All the amps per hour guys need to go back to school. There is big difference between amps PER hour and amphours. Norm Waddell is correct. There is no amps per hour. AND amphours is not energy. Watthours(or kWh)is.

* This post was edited 03/10/12 06:08pm by liborko *


Posted By: liborko on 03/10/12 06:34pm

You are mostly correct, Gdetrailer. 24W:12.6V=1.90A. The inverter I installed today is 82% efficient. That will make it 1.90A:0.82=2.32A. So for every hour the TV runs, he will use 2.32Ah. In four hours that will be 9.29Ah. By the way, the only correct way to refer to a kilowatthour is kWh. Not Kwh or Kwhr. It is called "technical language" and every symbol has meaning.


Posted By: wa8yxm on 03/09/12 11:07am

NORM WADDELL wrote:

In reply to one responder

The Power Company does NOT charge you for the Amperes
used PER HOUR !!!!!!!!! The bill is for Amperes TIMES
Voltage times Hours.........Volt Ampere Hours......Volts TIMES Amperes times Hours......they call 1000 (volts times Amperes)
a KILOwatt............

there IS NO Amperes per hour .........I promise !


Uh... Wrong.. You left out a variable.

The meter is a WATT-HOUR meter, not an Volt-AMP-Hour Meter.

You described Volt-Amps, Watts and Volt amps are the same in a DC system, and in a pure resistive AC-system, but how many of us have one of those?


Posted By: Gdetrailer on 03/10/12 06:13pm

liborko writes "All the amps per hour guys need to go back to school. There is big difference between amps PER hour and amphours. Norm Wadel is correct. There is no amps per hour. AND amphours is not energy. Watthours(or kWh)is."

Electric Company BILLS using Kwh (Kilo Watt Hours).

Battery capacity is measured in Ahrs (Amp hrs) not Whrs or Kwhrs!

OP is wanting to figure out just how much battery capacity will be used by the TV.

I am not sure as to why everyone is concerned about Kwh since the electric company has NOTHING to do with the OPs question which is just how much BATTERY CAPACITY will be used by the TV.

So going back to the OPs ORIGINAL post they have a TV which is rated to use 24W at 120V.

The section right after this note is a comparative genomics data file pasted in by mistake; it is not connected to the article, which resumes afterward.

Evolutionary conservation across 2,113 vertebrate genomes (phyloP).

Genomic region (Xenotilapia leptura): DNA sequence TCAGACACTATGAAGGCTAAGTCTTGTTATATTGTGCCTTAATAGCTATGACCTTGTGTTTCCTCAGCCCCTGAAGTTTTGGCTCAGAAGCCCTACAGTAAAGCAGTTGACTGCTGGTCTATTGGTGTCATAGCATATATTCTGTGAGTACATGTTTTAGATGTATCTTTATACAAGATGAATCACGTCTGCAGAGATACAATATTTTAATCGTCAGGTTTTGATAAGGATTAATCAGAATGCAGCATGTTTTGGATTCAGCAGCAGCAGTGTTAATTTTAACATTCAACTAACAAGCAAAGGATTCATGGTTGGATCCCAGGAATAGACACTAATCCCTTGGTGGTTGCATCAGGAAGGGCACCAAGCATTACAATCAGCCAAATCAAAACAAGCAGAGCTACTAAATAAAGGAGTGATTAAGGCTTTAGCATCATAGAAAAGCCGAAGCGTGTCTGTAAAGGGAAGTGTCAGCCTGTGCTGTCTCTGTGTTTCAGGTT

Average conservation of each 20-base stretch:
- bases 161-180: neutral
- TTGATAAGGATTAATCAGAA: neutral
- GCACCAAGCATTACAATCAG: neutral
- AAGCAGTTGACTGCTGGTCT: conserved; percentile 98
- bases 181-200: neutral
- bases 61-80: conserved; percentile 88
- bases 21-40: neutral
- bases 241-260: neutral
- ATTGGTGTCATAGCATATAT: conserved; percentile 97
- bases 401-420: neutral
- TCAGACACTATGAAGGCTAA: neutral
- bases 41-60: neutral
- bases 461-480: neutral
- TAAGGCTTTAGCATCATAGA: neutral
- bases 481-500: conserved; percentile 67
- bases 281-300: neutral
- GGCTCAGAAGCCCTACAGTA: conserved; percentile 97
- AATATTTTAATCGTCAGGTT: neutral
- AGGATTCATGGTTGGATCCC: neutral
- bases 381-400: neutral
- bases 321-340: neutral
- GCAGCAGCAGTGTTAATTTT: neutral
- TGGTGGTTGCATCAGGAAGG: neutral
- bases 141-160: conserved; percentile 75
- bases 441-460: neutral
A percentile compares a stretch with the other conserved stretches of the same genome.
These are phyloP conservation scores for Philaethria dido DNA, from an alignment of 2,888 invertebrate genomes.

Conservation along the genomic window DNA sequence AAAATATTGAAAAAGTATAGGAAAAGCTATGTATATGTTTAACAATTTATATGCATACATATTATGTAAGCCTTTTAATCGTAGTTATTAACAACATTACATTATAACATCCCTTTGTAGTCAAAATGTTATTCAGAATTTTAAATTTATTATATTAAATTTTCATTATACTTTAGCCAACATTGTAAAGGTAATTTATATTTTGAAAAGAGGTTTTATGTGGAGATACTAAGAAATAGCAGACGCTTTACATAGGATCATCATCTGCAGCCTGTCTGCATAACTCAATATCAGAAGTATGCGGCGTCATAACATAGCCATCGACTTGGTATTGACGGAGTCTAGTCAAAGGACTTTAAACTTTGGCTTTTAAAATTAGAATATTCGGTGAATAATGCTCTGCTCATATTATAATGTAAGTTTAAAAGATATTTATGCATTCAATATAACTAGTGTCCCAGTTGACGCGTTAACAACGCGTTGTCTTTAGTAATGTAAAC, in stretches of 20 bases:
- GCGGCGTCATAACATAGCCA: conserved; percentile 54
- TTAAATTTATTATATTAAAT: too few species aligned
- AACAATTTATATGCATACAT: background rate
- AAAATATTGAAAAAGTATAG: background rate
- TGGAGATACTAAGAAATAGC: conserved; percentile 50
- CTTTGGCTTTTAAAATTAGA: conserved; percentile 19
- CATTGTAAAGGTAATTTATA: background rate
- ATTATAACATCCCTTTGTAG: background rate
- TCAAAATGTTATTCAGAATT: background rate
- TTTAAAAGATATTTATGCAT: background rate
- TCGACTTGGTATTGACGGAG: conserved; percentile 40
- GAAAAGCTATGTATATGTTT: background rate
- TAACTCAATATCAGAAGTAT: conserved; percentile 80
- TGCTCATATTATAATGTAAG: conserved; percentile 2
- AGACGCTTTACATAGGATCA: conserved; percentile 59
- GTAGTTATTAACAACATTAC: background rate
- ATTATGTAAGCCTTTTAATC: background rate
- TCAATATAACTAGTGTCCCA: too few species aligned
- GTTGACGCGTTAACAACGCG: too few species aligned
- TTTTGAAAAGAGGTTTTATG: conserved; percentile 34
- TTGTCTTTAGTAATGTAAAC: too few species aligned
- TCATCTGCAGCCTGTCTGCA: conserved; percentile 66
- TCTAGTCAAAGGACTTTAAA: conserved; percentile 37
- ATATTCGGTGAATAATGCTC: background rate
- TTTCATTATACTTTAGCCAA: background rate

Power/Voltage=Current (abbreviated as P/E=I)or in the OPs case 24W/120V=0.2A.

Now we KNOW that it TAKES at a minimum of 10 times the current at 12V so that will make it 2A at 12V (0.2A x 10 = 2A).

We KNOW that this CAN be checked by using the same power equation (P/E=I) by reversing the operation.

In this case we will make the equation as I x E = P or 2A x 12V = 24W.

We also KNOW that the inverter is not 100% efficient, general rule can be used of 10% loss can be factored in (assuming 90% efficiency of the inverter).

So this would look like this 2A x 10% = 0.2A additional loss.

This loss can now be added to the TV current at 12V so that would look like 2A (TV at 12V) + 0.2A (Inverter loss) = 2.2A at 12V.

We KNOW that if you draw 1A for 1 hr that it is 1Ahr of battery capacity used.

Now we KNOW that if you ran the OPs TV on battery for 1 hr the battery capacity used will be 2.2 Ahr.

So if you wanted to run your TV for say 4hrs you could figure on the TV using 9.6Ahr of battery capacity.

Not sure as to why it has been so difficult for such a simple thing...


Posted By: ZZSPIRAL1 on 03/09/12 05:02pm

Edit: The original post is an error, because my calcuation for the second example is wrong.

The first example suggests 10 amps per 100 watts. Based on their example, a 24 watt TV will use approx. 2.4 amps an hour using an inverter.

The second example suggests dividing 120 (120v TV) by 12 (12v battery) and multiplying the results (10) by the TV amps in ac mode (.20). Based on their example, the TV will use approx. 2.0 amps an hour using an inverter:
(24 watt, 120v TV is .20 amps)......(120 divided by 12 is 10).....(.20 amps multiplied by 10 is 2.0)


As you can see they're close. Better to error on the side of caution and use the first example. Sorry for the confusion. Thanks to those who responded.

* This post was last edited 03/10/12 07:50pm by ZZSPIRAL1 *


Posted By: NORM WADDELL on 03/13/12 03:19pm

Here is your problem

You do not have a 200 Ampere PER hour battery

You have a 200 AMPERE-HOUR (Amperes TIMES Hours) battery

O K ?


Posted By: NORM WADDELL on 03/13/12 01:11pm